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endurance, perfectly preserved, frozen in time. 3000 meters beneath the ice. >> i knew this was probably the first or second most strongly built ice ship ever. i was in all of her construction. any would build ship would be the endurance. and she did. she held together beautifully. but i ve never seen anything like these beautiful wonders, inspiring as this one. reporter: the condition of the ship is astonishing. bolts gleam in the woodwork. the portholes look polished. and these white circles are dinner plates, abandoned by the crew.
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thisas the polar ice breaker that brought the team to the rack. the conditions were challenging. they carved their way through the thick ice in the metal city. underwater robots were deployed and spent weeks searching the deep until the endurance was at last found. and this was the ship, just before it sank. captured on camera in footage that has been restored and released by the bfi. the endurance was in trouble from the start, becomingtuck in thick sea ice. it drifted for months before an order was eventually given for the crew to abandon ship. shackleton recounted the final moments in his diary. >> she wt today. she w the final dip.
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ran up to the lookout. at 5:00 p.m., she went down by the head. the stern, the cause of all the trouble, was the last to go underwater. i cannot write about it. >> the ship won't be raised. and nothing will be removed. left exactly as it was found. resting in the darkness of this most remote corner of the world. laura: before we go tonight, a reminder of the latest developments in ukraine. maternity and children's hospital has been destroyed in a russian airstrike. the attack happened while a cease-fire was suppose to be in place. meanwhile, a cease-fire held in a city in the easternkraine allowing thousands to flee to safety. and heineken becomes the latest big brand to suspend operations in russia in protest.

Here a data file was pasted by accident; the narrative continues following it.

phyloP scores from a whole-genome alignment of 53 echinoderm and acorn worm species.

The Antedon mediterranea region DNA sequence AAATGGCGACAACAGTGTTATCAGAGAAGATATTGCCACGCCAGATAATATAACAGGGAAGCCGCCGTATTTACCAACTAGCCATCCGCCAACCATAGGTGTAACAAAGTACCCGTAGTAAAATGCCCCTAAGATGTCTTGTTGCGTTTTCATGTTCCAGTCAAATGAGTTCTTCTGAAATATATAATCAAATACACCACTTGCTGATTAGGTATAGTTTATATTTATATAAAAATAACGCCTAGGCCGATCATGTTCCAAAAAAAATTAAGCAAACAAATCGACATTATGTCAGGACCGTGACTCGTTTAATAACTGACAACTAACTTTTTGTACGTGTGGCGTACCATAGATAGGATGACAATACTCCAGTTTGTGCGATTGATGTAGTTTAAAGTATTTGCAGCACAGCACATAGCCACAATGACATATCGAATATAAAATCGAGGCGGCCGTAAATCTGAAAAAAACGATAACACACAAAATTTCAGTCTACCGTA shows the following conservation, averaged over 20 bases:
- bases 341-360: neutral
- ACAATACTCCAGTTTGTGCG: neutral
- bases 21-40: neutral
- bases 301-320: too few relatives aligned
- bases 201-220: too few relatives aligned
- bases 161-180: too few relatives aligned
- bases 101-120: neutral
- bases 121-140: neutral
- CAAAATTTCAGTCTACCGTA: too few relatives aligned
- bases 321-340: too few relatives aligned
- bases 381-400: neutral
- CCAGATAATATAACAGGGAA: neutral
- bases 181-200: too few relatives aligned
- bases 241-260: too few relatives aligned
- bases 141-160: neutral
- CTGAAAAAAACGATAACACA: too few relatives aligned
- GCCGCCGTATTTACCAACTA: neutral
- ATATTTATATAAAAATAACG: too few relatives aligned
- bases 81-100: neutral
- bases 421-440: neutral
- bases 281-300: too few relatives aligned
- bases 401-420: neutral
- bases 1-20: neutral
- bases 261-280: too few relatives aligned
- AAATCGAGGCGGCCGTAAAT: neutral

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i'm laura trevelyan. thank you so much for watching bbc world news america. ♪ narrator: funding for this presentation of this program is provided by... man: bdo. accountants and advisors. narrator: funding was also provided by, the freeman foundation. by judy and peter blum kovler foundation; pursuing solutions for america's neglected needs. and by contributions to this pbs station from viewers like you. thank you. ♪ ♪ narrator: you're watching pbs. ♪ da-da-da-duh-da-da-da♪ ♪ da-da-da-da-da-da ♪♪
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judy: good evening. i'm judy woodruff. on the "newshour tonight, the war grinds on. evacuations from ukraine become ever more desperate as brutal russian shelling continues on civilian targets, including a maternity hospital. then, putin's power. we examine the long career of the russian leader, from his beginnings in the kgb to his increasingly totalitarian rule as president. >> i think he is genuinely fearful that western values and democracy could undermine his leadership and the whole regime. judy: moves forward on several major pieces of